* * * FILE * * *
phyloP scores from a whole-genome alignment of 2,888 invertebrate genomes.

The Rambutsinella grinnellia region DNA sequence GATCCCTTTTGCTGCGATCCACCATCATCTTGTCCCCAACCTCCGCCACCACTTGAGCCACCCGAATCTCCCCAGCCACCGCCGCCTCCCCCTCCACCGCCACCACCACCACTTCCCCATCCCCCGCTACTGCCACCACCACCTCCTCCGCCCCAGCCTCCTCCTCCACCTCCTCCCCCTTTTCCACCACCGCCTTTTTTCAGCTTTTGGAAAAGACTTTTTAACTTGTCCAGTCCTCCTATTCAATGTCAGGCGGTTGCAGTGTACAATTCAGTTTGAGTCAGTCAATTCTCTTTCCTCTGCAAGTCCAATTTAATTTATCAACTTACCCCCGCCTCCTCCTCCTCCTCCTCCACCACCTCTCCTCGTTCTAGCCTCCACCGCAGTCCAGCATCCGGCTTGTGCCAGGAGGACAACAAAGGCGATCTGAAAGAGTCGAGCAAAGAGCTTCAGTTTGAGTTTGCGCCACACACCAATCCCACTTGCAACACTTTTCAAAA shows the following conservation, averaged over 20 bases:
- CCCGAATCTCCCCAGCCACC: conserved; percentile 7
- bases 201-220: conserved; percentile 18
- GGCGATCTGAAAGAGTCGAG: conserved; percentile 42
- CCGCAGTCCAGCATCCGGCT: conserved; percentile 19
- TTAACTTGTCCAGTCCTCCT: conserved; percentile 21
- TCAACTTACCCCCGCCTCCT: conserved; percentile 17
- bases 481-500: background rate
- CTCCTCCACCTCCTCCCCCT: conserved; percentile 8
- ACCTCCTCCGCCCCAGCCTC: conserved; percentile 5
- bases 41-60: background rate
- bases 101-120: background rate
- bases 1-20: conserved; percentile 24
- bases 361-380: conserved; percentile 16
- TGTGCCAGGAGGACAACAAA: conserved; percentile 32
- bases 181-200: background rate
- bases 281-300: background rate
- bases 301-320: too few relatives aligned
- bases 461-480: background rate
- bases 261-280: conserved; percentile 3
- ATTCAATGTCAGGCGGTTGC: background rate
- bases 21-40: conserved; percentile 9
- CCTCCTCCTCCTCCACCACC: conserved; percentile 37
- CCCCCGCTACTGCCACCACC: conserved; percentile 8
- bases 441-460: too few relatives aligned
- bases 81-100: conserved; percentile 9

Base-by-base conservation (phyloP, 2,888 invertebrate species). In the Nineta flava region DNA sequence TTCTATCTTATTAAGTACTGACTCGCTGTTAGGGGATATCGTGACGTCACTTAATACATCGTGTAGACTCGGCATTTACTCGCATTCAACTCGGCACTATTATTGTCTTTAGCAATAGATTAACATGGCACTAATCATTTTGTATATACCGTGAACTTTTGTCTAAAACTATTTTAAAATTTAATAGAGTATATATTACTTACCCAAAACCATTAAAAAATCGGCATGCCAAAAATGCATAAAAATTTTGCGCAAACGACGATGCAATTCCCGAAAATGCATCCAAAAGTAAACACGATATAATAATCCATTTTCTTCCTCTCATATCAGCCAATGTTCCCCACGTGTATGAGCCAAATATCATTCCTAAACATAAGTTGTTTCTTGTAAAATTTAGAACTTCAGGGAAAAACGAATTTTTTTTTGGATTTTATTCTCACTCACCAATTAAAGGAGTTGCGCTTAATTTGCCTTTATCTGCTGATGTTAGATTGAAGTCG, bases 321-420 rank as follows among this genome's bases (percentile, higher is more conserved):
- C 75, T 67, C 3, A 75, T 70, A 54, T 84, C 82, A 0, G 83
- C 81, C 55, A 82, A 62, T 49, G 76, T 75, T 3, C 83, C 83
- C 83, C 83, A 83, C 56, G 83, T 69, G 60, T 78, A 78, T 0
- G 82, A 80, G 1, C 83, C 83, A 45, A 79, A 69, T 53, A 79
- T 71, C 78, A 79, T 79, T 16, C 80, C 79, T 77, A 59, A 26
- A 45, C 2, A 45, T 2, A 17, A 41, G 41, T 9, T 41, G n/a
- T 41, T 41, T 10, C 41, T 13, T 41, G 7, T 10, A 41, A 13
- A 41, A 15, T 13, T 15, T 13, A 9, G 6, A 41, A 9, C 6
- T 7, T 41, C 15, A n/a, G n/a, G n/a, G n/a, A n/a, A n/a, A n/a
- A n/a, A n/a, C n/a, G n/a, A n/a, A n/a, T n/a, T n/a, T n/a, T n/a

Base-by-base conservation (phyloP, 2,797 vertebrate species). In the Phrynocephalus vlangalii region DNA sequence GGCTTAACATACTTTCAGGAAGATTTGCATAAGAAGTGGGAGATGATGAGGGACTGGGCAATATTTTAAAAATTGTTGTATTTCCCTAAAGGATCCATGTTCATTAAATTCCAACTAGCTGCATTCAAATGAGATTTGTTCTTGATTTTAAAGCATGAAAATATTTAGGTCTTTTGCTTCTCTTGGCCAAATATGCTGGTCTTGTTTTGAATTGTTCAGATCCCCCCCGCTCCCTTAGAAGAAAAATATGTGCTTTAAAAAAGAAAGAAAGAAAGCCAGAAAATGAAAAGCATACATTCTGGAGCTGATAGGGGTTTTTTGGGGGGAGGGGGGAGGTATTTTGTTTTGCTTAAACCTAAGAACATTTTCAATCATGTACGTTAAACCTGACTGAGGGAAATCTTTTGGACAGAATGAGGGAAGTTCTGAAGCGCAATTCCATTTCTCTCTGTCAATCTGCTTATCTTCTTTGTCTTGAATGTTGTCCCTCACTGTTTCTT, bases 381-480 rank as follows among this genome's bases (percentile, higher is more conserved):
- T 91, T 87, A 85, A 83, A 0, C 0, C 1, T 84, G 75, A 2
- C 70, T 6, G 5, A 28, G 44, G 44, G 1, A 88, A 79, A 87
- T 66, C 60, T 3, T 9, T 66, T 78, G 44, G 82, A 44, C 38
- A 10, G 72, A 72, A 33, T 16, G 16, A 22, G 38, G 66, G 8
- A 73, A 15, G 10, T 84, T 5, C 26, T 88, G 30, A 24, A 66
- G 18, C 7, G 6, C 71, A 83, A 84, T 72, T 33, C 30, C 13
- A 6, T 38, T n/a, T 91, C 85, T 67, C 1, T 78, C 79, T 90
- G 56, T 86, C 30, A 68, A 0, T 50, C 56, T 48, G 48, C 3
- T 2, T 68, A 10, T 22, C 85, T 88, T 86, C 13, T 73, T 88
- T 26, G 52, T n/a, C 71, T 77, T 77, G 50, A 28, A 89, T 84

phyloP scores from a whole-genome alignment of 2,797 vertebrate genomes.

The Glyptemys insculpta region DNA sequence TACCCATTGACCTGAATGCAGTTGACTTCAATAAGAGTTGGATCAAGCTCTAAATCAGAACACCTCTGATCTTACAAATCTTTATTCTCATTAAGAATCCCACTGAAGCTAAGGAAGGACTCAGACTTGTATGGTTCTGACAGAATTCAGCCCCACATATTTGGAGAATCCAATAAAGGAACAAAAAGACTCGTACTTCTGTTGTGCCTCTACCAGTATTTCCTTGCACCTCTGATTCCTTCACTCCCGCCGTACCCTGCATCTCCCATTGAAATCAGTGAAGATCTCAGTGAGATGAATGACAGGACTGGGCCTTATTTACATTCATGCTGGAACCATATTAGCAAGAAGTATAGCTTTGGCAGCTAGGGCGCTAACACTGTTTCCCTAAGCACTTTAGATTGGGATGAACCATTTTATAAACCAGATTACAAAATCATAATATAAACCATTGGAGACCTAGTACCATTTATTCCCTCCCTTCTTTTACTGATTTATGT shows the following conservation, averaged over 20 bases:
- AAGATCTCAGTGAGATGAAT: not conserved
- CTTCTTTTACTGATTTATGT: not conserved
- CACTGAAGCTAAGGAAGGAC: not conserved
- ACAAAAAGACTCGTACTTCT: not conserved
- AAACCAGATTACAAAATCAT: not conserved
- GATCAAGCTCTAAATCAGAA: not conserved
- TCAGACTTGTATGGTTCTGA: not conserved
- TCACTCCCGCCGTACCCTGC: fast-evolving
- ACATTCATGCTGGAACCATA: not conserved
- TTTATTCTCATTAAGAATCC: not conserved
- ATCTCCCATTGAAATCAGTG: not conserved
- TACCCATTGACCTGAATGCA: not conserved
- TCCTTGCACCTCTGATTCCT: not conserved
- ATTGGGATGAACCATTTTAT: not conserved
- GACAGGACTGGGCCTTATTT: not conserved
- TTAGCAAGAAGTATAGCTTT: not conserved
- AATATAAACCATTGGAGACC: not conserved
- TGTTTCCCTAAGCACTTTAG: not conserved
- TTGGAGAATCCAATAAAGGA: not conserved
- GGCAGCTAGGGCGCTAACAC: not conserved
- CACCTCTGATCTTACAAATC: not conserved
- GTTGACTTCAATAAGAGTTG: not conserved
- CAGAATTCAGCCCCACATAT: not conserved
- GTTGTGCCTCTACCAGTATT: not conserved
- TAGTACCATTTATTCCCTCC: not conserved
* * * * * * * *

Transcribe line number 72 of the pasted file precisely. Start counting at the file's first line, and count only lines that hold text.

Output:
- CACCTCTGATCTTACAAATC: not conserved